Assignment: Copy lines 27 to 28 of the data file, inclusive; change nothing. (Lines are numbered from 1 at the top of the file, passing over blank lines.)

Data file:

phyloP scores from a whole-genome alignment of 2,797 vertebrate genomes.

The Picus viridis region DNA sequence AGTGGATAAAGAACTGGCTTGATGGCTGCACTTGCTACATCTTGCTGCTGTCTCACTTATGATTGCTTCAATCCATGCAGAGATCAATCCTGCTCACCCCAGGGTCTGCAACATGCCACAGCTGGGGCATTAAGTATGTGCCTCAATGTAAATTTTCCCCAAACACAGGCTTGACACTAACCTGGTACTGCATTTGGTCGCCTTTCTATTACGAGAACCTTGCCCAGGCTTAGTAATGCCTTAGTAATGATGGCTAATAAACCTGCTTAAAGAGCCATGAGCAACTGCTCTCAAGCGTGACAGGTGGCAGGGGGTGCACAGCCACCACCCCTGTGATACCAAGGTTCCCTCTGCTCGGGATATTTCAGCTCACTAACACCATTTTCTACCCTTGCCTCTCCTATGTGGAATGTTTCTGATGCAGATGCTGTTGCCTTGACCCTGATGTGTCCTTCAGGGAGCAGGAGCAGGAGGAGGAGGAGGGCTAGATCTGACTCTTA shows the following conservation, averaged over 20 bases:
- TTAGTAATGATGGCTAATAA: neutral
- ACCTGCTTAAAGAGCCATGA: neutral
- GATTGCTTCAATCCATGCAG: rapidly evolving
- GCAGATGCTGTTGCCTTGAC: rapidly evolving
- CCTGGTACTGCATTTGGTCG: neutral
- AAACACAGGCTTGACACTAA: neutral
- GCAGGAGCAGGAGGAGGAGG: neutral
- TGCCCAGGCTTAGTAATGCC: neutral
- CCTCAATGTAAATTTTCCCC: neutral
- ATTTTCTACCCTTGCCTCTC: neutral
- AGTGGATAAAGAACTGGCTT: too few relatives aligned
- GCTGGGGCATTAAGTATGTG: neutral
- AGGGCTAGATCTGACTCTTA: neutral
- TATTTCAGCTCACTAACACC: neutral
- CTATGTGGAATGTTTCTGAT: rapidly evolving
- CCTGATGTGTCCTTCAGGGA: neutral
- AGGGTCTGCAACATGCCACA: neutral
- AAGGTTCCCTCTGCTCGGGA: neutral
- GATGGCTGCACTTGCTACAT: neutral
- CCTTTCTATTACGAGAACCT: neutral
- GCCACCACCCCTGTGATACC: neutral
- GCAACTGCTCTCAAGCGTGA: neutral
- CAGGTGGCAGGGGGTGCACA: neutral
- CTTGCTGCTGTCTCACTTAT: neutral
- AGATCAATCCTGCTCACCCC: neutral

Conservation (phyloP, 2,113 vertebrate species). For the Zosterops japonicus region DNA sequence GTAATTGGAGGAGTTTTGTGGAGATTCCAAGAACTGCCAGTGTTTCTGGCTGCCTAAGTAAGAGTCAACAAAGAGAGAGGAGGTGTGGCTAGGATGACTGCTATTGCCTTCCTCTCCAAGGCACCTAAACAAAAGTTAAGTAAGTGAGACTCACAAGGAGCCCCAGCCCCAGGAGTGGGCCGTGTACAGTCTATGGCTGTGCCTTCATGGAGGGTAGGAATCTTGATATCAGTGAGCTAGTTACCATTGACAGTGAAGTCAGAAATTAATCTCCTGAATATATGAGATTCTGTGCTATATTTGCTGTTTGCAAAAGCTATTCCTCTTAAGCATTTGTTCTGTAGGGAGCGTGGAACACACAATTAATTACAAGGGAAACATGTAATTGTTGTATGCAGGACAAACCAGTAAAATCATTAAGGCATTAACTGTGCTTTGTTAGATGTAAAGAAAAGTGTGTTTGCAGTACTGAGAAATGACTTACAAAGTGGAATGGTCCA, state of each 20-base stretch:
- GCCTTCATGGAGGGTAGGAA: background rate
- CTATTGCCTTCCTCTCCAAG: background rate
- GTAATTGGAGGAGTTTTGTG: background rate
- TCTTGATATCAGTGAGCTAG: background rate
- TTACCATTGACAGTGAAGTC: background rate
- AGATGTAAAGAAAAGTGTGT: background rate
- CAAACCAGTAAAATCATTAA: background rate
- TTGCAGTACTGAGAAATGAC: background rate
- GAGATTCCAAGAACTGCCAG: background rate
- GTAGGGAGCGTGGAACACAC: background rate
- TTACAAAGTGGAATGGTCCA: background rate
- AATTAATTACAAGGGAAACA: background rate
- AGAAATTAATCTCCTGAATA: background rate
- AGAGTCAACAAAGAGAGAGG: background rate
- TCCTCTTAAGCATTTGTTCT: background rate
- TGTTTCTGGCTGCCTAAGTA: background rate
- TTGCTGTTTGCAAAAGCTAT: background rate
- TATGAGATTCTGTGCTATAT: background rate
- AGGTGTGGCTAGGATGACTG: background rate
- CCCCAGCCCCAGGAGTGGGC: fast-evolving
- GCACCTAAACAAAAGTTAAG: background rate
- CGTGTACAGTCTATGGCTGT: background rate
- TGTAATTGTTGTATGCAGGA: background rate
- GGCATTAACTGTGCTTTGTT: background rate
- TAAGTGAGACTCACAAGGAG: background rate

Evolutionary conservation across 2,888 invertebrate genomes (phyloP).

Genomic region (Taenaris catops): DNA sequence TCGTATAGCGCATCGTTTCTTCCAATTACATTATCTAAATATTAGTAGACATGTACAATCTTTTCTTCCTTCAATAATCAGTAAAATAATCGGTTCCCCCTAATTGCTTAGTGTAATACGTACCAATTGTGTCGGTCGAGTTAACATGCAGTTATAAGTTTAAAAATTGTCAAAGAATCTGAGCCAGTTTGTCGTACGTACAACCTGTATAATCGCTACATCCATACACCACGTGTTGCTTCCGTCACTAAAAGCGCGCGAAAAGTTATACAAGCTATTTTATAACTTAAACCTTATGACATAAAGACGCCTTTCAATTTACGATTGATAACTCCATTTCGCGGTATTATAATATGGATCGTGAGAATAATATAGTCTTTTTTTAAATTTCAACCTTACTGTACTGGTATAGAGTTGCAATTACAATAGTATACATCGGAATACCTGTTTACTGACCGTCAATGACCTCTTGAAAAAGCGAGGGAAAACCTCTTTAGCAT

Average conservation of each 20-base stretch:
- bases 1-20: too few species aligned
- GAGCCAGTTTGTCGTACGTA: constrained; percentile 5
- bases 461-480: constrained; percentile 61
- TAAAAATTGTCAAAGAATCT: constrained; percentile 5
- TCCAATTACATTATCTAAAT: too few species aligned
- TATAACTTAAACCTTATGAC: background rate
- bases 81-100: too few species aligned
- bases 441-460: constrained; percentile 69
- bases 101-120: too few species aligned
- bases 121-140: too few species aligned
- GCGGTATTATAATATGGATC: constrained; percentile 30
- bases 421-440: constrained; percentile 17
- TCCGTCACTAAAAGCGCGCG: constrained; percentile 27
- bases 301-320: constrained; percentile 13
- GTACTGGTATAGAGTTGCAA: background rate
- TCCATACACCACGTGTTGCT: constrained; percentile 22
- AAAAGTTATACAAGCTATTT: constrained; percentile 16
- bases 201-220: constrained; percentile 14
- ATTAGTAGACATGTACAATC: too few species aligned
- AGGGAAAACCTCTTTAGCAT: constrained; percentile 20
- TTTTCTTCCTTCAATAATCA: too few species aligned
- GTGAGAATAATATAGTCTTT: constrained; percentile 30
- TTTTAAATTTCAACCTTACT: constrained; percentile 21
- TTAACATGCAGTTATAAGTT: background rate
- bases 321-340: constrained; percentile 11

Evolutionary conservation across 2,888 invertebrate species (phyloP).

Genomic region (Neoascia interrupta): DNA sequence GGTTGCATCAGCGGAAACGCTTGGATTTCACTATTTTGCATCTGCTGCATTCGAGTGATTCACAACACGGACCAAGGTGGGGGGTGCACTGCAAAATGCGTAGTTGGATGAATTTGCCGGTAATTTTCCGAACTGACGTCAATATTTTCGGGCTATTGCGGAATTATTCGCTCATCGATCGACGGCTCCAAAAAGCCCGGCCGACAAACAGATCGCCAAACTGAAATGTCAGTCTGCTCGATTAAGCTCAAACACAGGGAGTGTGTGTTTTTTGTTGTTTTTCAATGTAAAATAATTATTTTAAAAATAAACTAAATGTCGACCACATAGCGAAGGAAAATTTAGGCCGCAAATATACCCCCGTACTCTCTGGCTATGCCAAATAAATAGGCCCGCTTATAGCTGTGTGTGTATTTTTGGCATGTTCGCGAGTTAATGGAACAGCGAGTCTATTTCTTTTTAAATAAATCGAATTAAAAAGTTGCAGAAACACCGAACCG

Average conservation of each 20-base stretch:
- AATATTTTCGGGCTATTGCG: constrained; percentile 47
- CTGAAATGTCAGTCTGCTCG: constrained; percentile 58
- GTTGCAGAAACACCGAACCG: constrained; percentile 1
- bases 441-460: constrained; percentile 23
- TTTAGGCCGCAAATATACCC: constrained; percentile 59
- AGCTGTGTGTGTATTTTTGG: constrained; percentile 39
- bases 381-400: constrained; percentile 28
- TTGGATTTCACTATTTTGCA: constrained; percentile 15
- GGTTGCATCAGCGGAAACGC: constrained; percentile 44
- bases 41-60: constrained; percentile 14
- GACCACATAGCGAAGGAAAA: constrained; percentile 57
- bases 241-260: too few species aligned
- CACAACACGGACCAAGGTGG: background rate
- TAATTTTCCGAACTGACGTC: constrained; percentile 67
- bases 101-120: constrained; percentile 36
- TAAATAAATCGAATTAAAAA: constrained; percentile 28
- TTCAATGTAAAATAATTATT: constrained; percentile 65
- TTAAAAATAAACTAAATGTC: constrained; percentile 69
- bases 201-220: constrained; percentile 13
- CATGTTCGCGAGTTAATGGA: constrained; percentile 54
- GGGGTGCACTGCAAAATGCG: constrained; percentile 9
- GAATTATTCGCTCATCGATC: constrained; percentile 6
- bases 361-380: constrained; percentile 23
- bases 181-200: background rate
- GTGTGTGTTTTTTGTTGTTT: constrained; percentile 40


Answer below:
- AGATCAATCCTGCTCACCCC: neutral

Conservation (phyloP, 2,113 vertebrate species). For the Zosterops japonicus region DNA sequence GTAATTGGAGGAGTTTTGTGGAGATTCCAAGAACTGCCAGTGTTTCTGGCTGCCTAAGTAAGAGTCAACAAAGAGAGAGGAGGTGTGGCTAGGATGACTGCTATTGCCTTCCTCTCCAAGGCACCTAAACAAAAGTTAAGTAAGTGAGACTCACAAGGAGCCCCAGCCCCAGGAGTGGGCCGTGTACAGTCTATGGCTGTGCCTTCATGGAGGGTAGGAATCTTGATATCAGTGAGCTAGTTACCATTGACAGTGAAGTCAGAAATTAATCTCCTGAATATATGAGATTCTGTGCTATATTTGCTGTTTGCAAAAGCTATTCCTCTTAAGCATTTGTTCTGTAGGGAGCGTGGAACACACAATTAATTACAAGGGAAACATGTAATTGTTGTATGCAGGACAAACCAGTAAAATCATTAAGGCATTAACTGTGCTTTGTTAGATGTAAAGAAAAGTGTGTTTGCAGTACTGAGAAATGACTTACAAAGTGGAATGGTCCA, state of each 20-base stretch: